RESPONSES TO ALISKIREN/HCTZ VERSUS AMLODIPINE ON PERIPHERAL AND CENTRAL BLOOD
PRESSURE IN AFRICAN AMERICAN PATIENTS WITH STAGE 2 HYPERTENSION
ACC Poster Contributions
Georgia World Congress Center, Hall B5
Tuesday, March 16, 2010, 9:30 a.m.-10:30 a.m.
Session Title: Central Blood Pressure Drugs and Genes
Abstract Category: Hypertension
Presentation Number: 1240-103
Authors: Keith Ferdinand, James Pool, Richard Weitzman, Das Purkayastha, Raymond Townsend, Emory University, Decatur, GA
Background: In African American (AA) men, central BP may better reflect the levels of vascular burden than peripheral (brachial) BP. There is
a paucity of data on the efficacy of antihypertensive agents on central pressure in AA. This 8-week prospective, multicenter, randomized, doubleblind
study of AA patients with stage 2 (MSSBP ≥ 160 mmHg and < 200 mmHg) hypertension evaluated the brachial and central BP responses of
treatment with the single pill combination aliskiren/HCTZ (A/H) compared with amlodipine (AML).
Methods: Following a 1-4 week washout eligible patients ≥18 years (mean age= 52.6), received either A/H150/12.5 mg (n=166) or AML 5 mg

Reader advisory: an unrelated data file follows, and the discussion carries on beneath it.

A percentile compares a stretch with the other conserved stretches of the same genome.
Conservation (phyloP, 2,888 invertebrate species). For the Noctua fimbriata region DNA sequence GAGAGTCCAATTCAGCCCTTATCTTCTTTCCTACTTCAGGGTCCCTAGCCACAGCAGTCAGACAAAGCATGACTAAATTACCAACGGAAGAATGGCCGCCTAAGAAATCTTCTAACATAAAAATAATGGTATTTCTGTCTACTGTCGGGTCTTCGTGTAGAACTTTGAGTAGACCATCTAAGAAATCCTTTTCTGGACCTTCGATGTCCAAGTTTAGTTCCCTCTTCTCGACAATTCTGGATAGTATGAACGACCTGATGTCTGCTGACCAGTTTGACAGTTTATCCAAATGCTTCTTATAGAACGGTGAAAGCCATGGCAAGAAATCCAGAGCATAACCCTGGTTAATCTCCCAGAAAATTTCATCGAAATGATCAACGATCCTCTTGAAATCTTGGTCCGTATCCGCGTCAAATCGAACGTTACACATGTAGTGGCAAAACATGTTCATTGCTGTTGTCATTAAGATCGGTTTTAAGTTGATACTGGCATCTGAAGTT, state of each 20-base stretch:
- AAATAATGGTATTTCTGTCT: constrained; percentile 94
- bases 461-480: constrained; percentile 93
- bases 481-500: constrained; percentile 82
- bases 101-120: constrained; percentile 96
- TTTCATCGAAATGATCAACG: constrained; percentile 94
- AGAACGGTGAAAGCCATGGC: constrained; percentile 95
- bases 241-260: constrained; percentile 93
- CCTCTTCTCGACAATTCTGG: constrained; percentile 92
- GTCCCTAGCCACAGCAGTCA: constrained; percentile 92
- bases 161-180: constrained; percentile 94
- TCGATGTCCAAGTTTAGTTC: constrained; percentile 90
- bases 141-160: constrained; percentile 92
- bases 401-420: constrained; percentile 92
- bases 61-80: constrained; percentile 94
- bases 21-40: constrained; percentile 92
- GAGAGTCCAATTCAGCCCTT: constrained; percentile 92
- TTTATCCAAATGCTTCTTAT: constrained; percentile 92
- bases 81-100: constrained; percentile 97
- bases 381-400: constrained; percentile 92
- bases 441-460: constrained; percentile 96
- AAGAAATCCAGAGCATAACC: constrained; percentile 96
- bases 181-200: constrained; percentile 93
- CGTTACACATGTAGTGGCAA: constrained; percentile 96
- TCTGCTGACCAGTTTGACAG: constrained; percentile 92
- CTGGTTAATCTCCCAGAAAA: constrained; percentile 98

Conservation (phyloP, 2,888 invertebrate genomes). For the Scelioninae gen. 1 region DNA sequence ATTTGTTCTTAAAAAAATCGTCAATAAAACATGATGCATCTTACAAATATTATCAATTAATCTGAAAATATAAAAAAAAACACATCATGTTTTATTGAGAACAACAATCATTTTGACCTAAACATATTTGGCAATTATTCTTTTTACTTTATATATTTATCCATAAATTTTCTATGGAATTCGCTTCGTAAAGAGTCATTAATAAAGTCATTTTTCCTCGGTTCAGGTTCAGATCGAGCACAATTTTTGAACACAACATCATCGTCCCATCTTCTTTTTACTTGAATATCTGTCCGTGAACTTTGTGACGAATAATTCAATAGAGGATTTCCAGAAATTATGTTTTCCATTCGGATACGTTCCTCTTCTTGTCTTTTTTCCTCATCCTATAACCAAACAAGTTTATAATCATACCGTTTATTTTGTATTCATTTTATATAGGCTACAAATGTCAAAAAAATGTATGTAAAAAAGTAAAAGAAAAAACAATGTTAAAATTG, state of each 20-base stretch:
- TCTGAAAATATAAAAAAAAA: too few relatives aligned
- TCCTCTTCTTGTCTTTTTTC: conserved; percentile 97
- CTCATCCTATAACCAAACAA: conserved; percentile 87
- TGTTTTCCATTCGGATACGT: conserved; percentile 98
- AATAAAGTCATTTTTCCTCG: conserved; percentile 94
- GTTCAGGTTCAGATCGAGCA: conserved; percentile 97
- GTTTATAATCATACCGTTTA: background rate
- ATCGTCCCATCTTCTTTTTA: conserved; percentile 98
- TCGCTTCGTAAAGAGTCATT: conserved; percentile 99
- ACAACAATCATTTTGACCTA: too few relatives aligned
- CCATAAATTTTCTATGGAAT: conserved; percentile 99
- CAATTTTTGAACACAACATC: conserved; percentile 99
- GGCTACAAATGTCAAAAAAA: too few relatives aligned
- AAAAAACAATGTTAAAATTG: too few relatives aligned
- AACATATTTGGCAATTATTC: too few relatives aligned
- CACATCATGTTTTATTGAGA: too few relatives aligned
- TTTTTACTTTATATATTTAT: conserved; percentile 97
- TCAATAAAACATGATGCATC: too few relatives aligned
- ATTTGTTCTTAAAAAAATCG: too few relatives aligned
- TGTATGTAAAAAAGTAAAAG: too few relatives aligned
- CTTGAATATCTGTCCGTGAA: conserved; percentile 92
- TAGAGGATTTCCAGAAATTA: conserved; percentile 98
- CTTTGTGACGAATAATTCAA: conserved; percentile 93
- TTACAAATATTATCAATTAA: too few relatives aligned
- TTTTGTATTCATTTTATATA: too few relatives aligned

(n=166) for 1 week; force titrated to A/H 300/25 or AML 10 mg for 7 weeks. Primary efficacy was change from baseline in MSSBP at Week 8. A
substudy (n=52) evaluated treatment differences in central BP.
Results: At week 8, both treatments provided significant reductions in MSSBP from baseline [-28.6 ±17.95, -28.2 ± 13.17 mm Hg] in the A/H
and AML arms, with no significant differences between treatments. However, A/H significantly reduced (p <0.05) central SBP and increased pulse
pressure amplification ratio (brachial/central) vs AML (Table). Both treatments were well tolerated.
Conclusion: Despite similar reductions in peripheral SBP with the 2 treatments, reductions in central systolic pressure was significantly in favor of
A/H. Our findings suggest an important new treatment option since central pressure is considered an important risk factor in AA patients.